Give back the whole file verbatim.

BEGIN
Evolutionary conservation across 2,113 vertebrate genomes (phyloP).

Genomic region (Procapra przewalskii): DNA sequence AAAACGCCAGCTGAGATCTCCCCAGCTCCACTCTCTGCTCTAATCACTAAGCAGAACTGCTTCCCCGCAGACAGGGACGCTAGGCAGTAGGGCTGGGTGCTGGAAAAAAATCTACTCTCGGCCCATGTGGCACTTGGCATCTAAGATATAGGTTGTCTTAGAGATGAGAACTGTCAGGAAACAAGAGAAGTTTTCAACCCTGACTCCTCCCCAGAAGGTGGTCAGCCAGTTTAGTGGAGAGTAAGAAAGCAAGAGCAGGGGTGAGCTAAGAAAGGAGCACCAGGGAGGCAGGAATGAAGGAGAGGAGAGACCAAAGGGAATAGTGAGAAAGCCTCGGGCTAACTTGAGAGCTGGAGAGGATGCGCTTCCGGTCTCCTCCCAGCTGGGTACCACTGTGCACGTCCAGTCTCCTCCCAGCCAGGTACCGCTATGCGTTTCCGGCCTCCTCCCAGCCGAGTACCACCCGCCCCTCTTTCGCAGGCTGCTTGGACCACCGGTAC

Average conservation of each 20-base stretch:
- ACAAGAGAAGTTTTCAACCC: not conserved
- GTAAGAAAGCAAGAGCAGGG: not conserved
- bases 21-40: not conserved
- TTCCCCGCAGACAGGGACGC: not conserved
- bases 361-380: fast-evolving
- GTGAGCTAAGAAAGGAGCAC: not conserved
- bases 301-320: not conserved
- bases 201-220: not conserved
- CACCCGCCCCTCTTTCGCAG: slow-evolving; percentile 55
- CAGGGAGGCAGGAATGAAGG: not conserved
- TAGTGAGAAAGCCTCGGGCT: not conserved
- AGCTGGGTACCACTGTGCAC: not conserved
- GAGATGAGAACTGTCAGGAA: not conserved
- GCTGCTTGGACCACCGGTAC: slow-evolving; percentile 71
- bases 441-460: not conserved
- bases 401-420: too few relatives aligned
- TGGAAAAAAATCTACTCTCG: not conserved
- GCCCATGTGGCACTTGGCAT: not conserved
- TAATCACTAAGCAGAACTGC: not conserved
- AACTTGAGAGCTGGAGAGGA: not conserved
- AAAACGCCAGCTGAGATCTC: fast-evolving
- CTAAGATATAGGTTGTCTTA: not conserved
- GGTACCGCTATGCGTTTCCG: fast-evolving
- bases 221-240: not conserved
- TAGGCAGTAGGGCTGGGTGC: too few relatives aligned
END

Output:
Evolutionary conservation across 2,113 vertebrate genomes (phyloP).

Genomic region (Procapra przewalskii): DNA sequence AAAACGCCAGCTGAGATCTCCCCAGCTCCACTCTCTGCTCTAATCACTAAGCAGAACTGCTTCCCCGCAGACAGGGACGCTAGGCAGTAGGGCTGGGTGCTGGAAAAAAATCTACTCTCGGCCCATGTGGCACTTGGCATCTAAGATATAGGTTGTCTTAGAGATGAGAACTGTCAGGAAACAAGAGAAGTTTTCAACCCTGACTCCTCCCCAGAAGGTGGTCAGCCAGTTTAGTGGAGAGTAAGAAAGCAAGAGCAGGGGTGAGCTAAGAAAGGAGCACCAGGGAGGCAGGAATGAAGGAGAGGAGAGACCAAAGGGAATAGTGAGAAAGCCTCGGGCTAACTTGAGAGCTGGAGAGGATGCGCTTCCGGTCTCCTCCCAGCTGGGTACCACTGTGCACGTCCAGTCTCCTCCCAGCCAGGTACCGCTATGCGTTTCCGGCCTCCTCCCAGCCGAGTACCACCCGCCCCTCTTTCGCAGGCTGCTTGGACCACCGGTAC

Average conservation of each 20-base stretch:
- ACAAGAGAAGTTTTCAACCC: not conserved
- GTAAGAAAGCAAGAGCAGGG: not conserved
- bases 21-40: not conserved
- TTCCCCGCAGACAGGGACGC: not conserved
- bases 361-380: fast-evolving
- GTGAGCTAAGAAAGGAGCAC: not conserved
- bases 301-320: not conserved
- bases 201-220: not conserved
- CACCCGCCCCTCTTTCGCAG: slow-evolving; percentile 55
- CAGGGAGGCAGGAATGAAGG: not conserved
- TAGTGAGAAAGCCTCGGGCT: not conserved
- AGCTGGGTACCACTGTGCAC: not conserved
- GAGATGAGAACTGTCAGGAA: not conserved
- GCTGCTTGGACCACCGGTAC: slow-evolving; percentile 71
- bases 441-460: not conserved
- bases 401-420: too few relatives aligned
- TGGAAAAAAATCTACTCTCG: not conserved
- GCCCATGTGGCACTTGGCAT: not conserved
- TAATCACTAAGCAGAACTGC: not conserved
- AACTTGAGAGCTGGAGAGGA: not conserved
- AAAACGCCAGCTGAGATCTC: fast-evolving
- CTAAGATATAGGTTGTCTTA: not conserved
- GGTACCGCTATGCGTTTCCG: fast-evolving
- bases 221-240: not conserved
- TAGGCAGTAGGGCTGGGTGC: too few relatives aligned